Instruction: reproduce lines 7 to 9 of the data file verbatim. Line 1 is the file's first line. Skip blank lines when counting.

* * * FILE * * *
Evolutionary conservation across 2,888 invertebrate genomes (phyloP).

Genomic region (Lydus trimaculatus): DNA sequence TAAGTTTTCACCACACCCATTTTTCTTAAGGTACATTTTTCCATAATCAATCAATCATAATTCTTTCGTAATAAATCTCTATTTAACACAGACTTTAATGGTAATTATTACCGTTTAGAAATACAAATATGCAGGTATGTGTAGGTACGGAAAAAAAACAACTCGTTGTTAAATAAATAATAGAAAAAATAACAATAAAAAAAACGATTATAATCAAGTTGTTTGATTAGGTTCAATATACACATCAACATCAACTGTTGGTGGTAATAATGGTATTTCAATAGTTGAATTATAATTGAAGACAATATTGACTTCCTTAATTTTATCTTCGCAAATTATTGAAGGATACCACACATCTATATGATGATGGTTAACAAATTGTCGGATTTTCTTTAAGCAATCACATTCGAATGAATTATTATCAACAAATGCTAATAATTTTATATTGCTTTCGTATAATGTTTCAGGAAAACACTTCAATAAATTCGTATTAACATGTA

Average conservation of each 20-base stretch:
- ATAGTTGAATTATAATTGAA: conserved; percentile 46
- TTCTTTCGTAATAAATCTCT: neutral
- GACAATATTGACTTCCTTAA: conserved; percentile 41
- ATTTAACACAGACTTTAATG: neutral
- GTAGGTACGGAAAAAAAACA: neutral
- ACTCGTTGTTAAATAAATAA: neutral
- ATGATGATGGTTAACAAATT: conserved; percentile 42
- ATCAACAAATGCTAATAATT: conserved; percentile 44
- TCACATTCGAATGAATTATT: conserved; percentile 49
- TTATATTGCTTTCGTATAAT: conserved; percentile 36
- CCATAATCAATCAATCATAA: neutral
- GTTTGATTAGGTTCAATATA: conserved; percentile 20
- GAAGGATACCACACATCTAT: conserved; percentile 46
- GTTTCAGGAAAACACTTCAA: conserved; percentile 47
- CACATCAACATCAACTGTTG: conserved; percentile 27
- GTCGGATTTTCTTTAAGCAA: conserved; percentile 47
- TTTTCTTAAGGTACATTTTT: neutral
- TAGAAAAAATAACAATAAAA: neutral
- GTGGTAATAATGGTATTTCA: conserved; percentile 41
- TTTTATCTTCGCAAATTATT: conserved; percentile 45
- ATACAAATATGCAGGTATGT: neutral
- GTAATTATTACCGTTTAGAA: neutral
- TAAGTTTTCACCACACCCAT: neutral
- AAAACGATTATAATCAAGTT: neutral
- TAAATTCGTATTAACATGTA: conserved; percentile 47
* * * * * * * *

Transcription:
- ATTTAACACAGACTTTAATG: neutral
- GTAGGTACGGAAAAAAAACA: neutral
- ACTCGTTGTTAAATAAATAA: neutral